Tuesday, 20 February 2018 20:08

Leadership Change in Dagestan

 By Natalia Konarzewska

February 20, 2018, the CACI Analyst

In late September, Ramazan Abdulatipov announced his decision to step down from his post as the head of the Republic of Dagestan. Abdulatipov cited his age (71) as the main reason for his resignation, but the change of leadership in Dagestan should be viewed in the context of Russia’s upcoming presidential ballot scheduled for March 2018. Moscow habitually replaces heads of the federal subjects just before or after elections. Likely reasons behind Abdulatipov’s resignation are his poor performance and inability to tackle the republic’s most pressing problems. Multi-ethnic Dagestan is one of the Russian Federation’s most unstable subjects, continuously embattled by economic problems, clan rivalry and the activities of religious militants. On October 3, President Vladimir Putin appointed Vladimir Vasilyev, who does not represent any local ethnic group, to fill the vacant position.  

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Published in Analytical Articles
Tuesday, 24 October 2017 15:34

Kadyrov, Moscow and Rohingya

 By Emil A. Souleimanov & Huseyn Aliyev 

October 24, 2017, the CACI Analyst

In late August, Chechnya’s ruler Ramzan Kadyrov issued several statements on his Instagram profile appealing to fellow Muslims to support publicly the case of persecuted Myanmar (Burmese) Muslims, Rohingya, while prompting Russian authorities to take an international stand on their behalf. Shortly thereafter, unapproved mass demonstrations, inspired or organized by Kadyrov, took place in downtown Moscow and Grozny, during which siloviki treated protesters unexpectedly gently. Kadyrov went so far as to make a controversial statement challenging Russia’s international stance on the issue. Kadyrov soon softened his tone, yet his appeals were unprecedented – even by the standards of Chechnya’s strongman. They outraged many in Russia, pointing to Kadyrov’s impunity not only for actions on the domestic and federal scenes, but increasingly also for meddling in Russia’s international affairs. 

  

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Published in Analytical Articles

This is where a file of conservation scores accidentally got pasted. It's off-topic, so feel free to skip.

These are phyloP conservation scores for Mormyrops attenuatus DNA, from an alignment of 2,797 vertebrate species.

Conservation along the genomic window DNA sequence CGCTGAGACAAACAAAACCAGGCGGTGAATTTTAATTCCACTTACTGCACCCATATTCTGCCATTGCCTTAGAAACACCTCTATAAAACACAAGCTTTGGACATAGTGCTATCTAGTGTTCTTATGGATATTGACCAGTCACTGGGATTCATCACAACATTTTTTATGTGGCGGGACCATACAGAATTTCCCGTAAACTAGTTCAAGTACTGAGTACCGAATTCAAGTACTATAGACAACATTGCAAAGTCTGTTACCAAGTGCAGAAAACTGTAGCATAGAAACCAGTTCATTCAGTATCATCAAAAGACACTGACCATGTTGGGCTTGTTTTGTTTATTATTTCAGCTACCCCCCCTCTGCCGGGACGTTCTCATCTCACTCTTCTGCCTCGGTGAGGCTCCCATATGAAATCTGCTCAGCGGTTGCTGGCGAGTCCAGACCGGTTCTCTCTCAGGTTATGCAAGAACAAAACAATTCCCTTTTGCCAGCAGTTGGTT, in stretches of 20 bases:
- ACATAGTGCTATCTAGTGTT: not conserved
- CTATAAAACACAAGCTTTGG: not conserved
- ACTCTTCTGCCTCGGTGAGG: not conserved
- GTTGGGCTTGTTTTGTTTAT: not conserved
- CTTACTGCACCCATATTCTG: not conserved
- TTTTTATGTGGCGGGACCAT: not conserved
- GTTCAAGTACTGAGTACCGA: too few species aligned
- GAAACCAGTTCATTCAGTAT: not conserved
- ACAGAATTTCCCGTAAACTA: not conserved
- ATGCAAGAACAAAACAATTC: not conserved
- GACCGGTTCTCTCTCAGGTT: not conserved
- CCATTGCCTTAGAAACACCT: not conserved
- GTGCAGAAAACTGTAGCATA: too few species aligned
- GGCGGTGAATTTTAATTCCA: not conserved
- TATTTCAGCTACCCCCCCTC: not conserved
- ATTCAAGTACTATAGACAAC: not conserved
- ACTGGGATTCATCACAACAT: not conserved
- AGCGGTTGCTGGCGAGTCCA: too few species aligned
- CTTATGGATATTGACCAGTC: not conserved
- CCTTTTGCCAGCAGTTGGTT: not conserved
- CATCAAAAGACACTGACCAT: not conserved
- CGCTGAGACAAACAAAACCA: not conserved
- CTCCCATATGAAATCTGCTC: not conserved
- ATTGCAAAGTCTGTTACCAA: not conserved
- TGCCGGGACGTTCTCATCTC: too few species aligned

By Valeriy Dzutsev (the 19/02/2014 of the CACI Analyst)

As the international community started to pay greater attention to the North Caucasus because of the Sochi Olympics, ethnic minorities’ complaints in the region significantly increased. In particular, the Circassians became highly vocal about their grievances. Given the authoritarian and increasingly nationalist regime in the Kremlin, the Russian government perceives the rise of activism among Circassians as a security threat. The Olympics served for Moscow as a certain type of litmus test that pointed to the areas of Russia’s vulnerability in the North Caucasus. Now, the aggrieved minorities and the central government appear to be entering a path of confrontation in already volatile region.

russia and west

Published in Analytical Articles

By Valeriy Dzutsev (the 22/01/2014 issue of the CACI Analyst)

As the attacks of the North Caucasian insurgency appear to move closer to the region of the Winter Olympics in Sochi, the government further increases the security precautions. Apart from the failings of the Russian security services, the attacks highlight the growing support for the insurgents among the general population in the North Caucasus. Nearly extreme measures taken by Moscow to shield the Olympics from the North Caucasian insurgents further contribute to the isolation of this region from the rest of Russia and the rise of ethnic tensions. The situation around the Olympics looks increasingly odd as the sport event appears to be destined to take place in an area surrounded by a war zone.

 

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Joint Center Publications

Silk Road Paper Svante E. Cornell and S. Frederick Starr, Modernization and Regional Cooperation in Central Asia: A New Spring, November 2018.

Book S. Frederick Starr and Svante E. Cornell, ed., Uzbekistan’s New Face, Lanham, MD: Rowman & Littlefield, 2018.

Article Svante E. Cornell, “Turkish-Saudi Rivalry: Behind the Khashoggi Affair,” The American Interest, November 6, 2018.

Article Mamuka Tsereteli, “Landmark Caspian Deal Could Pave Way for Long-Stalled Energy Projects,” World Politics Review, September 2018.

Article Halil Karaveli, “The Myth of Erdoğan’s Power,” Foreign Affairs, August 2018.

Book Halil Karaveli, Why Turkey is Authoritarian, London: Pluto Press, 2018.

Article Svante E. Cornell, “Erbakan, Kısakürek and the Mainstreaming of Extremism in Turkey,” Current Trends in Islamist Ideology, June 2018.

Article S. Frederick Starr and Svante E. Cornell, “Uzbekistan: A New Model for Reform in the Muslim World,” Central Asia-Caucasus Analyst, May 12, 2018.

Silk Road Paper Svante E. Cornell, Religion and the Secular State in Kazakhstan, April 2018.

Book S. Frederick Starr and Svante E. Cornell, The Long Game on the Silk Road: US and EU Strategy for Central Asia and the Caucasus, Lanham, MD: Rowman & Littlefield, 2018.

Article Svante E. Cornell, “Central Asia: Where Did Islamic Radicalization Go?,” Religion, Conflict and Stability in the Former Soviet Union, eds Katya Migacheva and Bryan Frederick, Arlington, VA: RAND Corporation, 2018.

 

The Central Asia-Caucasus Analyst is a biweekly publication of the Central Asia-Caucasus Institute & Silk Road Studies Program, a Joint Transatlantic Research and Policy Center affiliated with the American Foreign Policy Council, Washington DC., and the Institute for Security and Development Policy, Stockholm. For 15 years, the Analyst has brought cutting edge analysis of the region geared toward a practitioner audience.

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